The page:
and the Changing Valuation Field
Edward F. Saroney III
2005 - The business valuation field has undergone a dramatic
transformation. The Uniform Standards of Professional Appraisal
Practice (USPAP) standardized the performance and reporting
of business valuations. In addition, two court rulings, Daubert
v. Merrell Dow Pharmaceuticals [509 U.S. 579 (1993)]
and Kumho Tire Company v. Carmichael [119 S. Ct.
1167 (1999)], have had significant ramifications on the field.
USPAP, Daubert and Kumho, and the IRS’ regulations
on adequate disclosure of gifts have all significantly improved
what had been inconsistent and unreliable valuation practices.
of Court Rulings
Daubert, the Supreme Court designated four factors
to consider when determining if expert scientific testimony
is admissible: whether a theory or technique: 1) has been
tested; 2) has been subjected to peer review; 3) has a known
error rate; and 4) is generally accepted within that particular
and Kumho set no new standards, but highlighted
the already existing points under Federal Rule of Evidence
702. This rule states that an expert must have knowledge,
skill, experience, training, or education and that the expert’s
testimony must be based upon sufficient facts and data.
introduced a database “The Financial Expert Testimony–Admissibility
Standards Database” for the purpose of tracking challenges
to Daubert. Since 1993, there have been more than
3,700 challenges, nearly half resulting in partial or total
exclusion of the expert’s testimony.
Disclosure of Gifts
IRS’ rules for the adequate disclosure of gifts state
that the statute of limitations on the assessment of a gift
(usually three years) will start running only if the gift
is adequately disclosed on the gift tax return (Treasury
Regulations section 301.6501), defined as reported in a
manner adequate to apprise the IRS of the nature of the
gift and the basis for the value reported. Treasury Regulations
section 301.6501(c)-1 then states that adequate disclosure
on a return must contain the following information:
A description of the transferred property and any consideration
received by the transferor.
The identity of, and relationship between, the transferor
and each transferee.
A detailed description of the method used to determine
the fair market value of the property transferred, including
any financial data used in determining the value of the
A statement describing any position taken that is contrary
to any proposed, temporary, or final regulation, or revenue
ruling, published at the time of the transfer.
IRS further states that an appraisal meets the adequate
disclosure requirements only if it is prepared by an appraiser
who satisfies all of the following requirements:
The appraiser holds out to the public as an appraiser
or performs appraisals on a regular basis.
The appraiser is qualified to make appraisals of the property
The appraiser is not the donor or the donee of the property
or a member of the family of the donor or donee [as defined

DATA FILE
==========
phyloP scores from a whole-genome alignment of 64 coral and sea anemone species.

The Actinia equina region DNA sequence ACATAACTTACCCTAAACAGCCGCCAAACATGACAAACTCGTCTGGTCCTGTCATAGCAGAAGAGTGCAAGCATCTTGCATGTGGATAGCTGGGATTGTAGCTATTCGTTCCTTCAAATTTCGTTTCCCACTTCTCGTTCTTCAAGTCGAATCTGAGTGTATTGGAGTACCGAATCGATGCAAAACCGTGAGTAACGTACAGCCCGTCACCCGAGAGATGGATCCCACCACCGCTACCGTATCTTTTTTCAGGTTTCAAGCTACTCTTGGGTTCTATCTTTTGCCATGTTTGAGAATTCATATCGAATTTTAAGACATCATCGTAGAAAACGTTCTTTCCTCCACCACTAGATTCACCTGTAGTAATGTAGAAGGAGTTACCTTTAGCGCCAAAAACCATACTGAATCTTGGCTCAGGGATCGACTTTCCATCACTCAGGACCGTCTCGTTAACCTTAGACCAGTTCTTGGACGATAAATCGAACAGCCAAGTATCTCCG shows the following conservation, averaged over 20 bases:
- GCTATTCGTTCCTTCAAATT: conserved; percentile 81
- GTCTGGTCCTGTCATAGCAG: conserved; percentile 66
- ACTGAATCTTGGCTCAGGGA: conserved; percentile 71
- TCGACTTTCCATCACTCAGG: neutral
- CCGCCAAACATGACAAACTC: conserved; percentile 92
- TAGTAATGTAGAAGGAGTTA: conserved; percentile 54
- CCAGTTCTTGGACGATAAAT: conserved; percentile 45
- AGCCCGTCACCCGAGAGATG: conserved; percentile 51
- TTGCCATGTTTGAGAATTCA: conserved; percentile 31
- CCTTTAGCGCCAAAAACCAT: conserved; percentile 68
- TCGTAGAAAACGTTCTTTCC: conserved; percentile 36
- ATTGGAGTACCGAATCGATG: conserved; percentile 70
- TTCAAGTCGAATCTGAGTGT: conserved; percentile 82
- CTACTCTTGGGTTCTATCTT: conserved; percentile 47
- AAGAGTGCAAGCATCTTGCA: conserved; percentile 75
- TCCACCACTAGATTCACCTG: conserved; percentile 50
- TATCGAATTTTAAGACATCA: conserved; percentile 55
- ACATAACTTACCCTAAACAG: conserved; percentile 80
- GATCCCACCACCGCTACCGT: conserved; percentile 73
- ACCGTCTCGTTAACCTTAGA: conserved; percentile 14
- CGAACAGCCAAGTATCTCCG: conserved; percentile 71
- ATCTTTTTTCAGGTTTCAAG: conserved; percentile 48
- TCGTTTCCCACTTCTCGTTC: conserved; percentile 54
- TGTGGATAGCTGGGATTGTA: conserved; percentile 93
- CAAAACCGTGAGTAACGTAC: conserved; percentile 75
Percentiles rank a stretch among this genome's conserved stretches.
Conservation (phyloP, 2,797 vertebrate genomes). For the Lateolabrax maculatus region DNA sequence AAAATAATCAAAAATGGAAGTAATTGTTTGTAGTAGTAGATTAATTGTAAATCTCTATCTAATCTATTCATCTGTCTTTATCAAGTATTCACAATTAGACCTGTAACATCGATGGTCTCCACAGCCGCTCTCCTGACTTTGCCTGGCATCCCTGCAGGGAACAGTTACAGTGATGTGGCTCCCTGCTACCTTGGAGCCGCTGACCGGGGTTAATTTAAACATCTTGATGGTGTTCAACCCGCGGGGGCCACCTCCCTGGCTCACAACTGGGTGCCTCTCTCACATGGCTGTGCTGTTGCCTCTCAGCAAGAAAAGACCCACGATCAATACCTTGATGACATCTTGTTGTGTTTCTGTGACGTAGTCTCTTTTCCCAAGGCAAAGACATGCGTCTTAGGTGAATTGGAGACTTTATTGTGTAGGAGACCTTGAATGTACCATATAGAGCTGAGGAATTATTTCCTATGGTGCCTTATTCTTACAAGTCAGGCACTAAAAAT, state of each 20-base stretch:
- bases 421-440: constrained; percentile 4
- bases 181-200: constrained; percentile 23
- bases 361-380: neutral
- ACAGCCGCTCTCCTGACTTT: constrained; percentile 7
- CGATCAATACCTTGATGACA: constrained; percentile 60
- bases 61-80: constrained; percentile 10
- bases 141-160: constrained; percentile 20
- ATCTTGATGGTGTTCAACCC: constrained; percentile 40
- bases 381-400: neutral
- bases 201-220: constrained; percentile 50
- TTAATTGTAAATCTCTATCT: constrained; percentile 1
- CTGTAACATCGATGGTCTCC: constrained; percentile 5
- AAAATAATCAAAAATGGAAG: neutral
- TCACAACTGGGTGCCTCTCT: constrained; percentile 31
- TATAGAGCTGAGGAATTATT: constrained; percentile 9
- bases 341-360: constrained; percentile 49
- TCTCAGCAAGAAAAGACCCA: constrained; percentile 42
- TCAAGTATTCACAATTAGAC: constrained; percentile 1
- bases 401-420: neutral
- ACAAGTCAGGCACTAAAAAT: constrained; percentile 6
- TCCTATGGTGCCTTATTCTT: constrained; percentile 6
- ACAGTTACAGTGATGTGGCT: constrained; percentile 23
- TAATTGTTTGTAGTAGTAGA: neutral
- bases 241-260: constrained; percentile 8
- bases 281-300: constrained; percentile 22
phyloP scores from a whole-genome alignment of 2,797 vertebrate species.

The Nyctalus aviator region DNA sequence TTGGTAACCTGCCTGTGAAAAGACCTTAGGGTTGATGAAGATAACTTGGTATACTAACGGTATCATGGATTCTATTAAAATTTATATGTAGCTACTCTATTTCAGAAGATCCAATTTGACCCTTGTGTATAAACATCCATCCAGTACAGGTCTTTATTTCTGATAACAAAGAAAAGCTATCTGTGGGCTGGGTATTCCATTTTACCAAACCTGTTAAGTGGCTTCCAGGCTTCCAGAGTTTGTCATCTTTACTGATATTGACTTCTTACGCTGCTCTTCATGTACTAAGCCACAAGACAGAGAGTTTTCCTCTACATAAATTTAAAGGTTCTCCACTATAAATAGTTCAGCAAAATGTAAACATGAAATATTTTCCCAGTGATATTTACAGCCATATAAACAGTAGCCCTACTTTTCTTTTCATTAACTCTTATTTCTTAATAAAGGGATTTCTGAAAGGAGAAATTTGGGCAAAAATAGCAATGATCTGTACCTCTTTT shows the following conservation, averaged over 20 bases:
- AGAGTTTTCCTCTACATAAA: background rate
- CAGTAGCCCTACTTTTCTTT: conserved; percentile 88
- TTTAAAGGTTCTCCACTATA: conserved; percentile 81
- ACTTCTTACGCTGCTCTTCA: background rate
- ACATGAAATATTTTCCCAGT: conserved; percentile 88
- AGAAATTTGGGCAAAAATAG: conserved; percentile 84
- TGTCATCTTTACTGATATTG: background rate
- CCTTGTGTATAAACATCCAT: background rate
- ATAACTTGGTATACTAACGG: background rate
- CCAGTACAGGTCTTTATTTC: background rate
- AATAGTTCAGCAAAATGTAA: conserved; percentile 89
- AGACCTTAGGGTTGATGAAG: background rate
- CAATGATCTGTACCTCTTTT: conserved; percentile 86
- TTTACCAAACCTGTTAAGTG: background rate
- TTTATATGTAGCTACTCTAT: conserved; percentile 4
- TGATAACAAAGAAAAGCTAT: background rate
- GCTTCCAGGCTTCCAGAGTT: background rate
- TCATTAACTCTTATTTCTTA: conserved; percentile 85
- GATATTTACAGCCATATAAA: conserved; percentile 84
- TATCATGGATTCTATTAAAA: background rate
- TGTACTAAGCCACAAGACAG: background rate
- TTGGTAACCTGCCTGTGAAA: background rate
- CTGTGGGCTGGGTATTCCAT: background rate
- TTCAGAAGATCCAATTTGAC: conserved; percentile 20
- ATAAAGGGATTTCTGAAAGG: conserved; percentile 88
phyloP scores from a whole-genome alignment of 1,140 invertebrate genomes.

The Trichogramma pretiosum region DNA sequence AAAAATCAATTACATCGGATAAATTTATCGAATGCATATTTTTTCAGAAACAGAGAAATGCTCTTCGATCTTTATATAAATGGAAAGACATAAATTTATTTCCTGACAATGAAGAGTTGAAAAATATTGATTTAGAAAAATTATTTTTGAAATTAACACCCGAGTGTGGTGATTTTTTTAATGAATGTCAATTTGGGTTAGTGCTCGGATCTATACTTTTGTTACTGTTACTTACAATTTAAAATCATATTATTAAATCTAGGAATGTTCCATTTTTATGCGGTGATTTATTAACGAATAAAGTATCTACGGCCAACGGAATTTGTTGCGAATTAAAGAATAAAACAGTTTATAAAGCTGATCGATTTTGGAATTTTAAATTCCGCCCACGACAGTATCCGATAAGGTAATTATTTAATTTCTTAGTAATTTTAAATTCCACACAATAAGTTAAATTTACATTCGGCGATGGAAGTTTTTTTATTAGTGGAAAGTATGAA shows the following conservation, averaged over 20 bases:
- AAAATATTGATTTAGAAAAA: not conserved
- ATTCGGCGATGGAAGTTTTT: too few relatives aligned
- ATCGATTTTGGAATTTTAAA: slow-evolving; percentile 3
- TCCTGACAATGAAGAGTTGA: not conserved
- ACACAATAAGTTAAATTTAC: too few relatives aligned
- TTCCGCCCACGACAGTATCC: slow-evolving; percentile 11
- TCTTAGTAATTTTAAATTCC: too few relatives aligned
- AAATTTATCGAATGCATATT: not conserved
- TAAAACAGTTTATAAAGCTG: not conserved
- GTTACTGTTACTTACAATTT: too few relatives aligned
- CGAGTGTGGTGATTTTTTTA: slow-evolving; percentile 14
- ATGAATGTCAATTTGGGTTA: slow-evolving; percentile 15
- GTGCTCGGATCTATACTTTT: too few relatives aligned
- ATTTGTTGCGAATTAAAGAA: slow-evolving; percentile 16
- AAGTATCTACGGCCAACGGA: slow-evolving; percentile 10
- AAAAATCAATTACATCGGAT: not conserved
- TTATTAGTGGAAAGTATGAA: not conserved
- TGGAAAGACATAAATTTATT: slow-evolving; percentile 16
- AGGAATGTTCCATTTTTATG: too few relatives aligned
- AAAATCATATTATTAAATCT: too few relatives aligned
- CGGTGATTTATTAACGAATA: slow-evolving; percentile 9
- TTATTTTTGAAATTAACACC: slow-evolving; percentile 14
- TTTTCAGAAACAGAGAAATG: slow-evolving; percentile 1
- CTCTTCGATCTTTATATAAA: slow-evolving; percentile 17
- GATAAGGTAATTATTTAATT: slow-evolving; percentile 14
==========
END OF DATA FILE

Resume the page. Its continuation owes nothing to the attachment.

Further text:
in section 2032A (e)(2)], or any person employed by the
donor, the donee, or a member of the family of either.
addition, Treasury Regulations section 301.6501(c)-1 indicates
that an appraisal must contain all of the following:
The date of the transfer, the date on which the transferred
property was appraised, and the purpose of the appraisal.
A description of the property.
A description of the appraisal process employed.
A description of the assumptions, hypothetical conditions,
and any limiting conditions and restrictions of the transferred
property that affect the analysis, opinions, and conclusions.
The information considered in determining the appraised
value, including, in the case of an ownership interest
in a business, all financial data that was used in determining
the value of the interest that is sufficiently detailed
so that another person can replicate the process and arrive
at the appraised value.
The appraisal procedures followed, and the reasoning that
supports the analysis, opinions, and conclusions.
The valuation method being utilized, the rationale for
the valuation method, and the procedure used in determining
the fair market value of the asset transferred.
The specific basis for the valuation, such as specific
comparable sales or transactions, sales of similar interests,
asset-based approaches, and merger-acquisitions transactions.
are not “automatic experts” in business valuations.
A CPA must demonstrate knowledge, skill, experience, training,
or education in business valuations. Otherwise, the CPA
runs the risk of having the testimony disqualified, or having
a gift of stock pulled back into a decedent’s estate
at fair market value years beyond the statute of limitations.
that want to serve as valuation experts are advised to strengthen
their specialty credentials (see Exhibit).
All of the accrediting organizations require extensive training,
ending with an examination. The AICPA and the National Association
of Certified Valuation Analysts require that candidates
already possess the CPA license. Of the more than 330,000
CPAs in the United States, there are over 1,700 ABV and
approximately 3,700 CVA credential holders.
F. Saroney III, CPA, ABV, CVA, is a principal at
Fagliarone Group, CPAs, Syracuse, N.Y.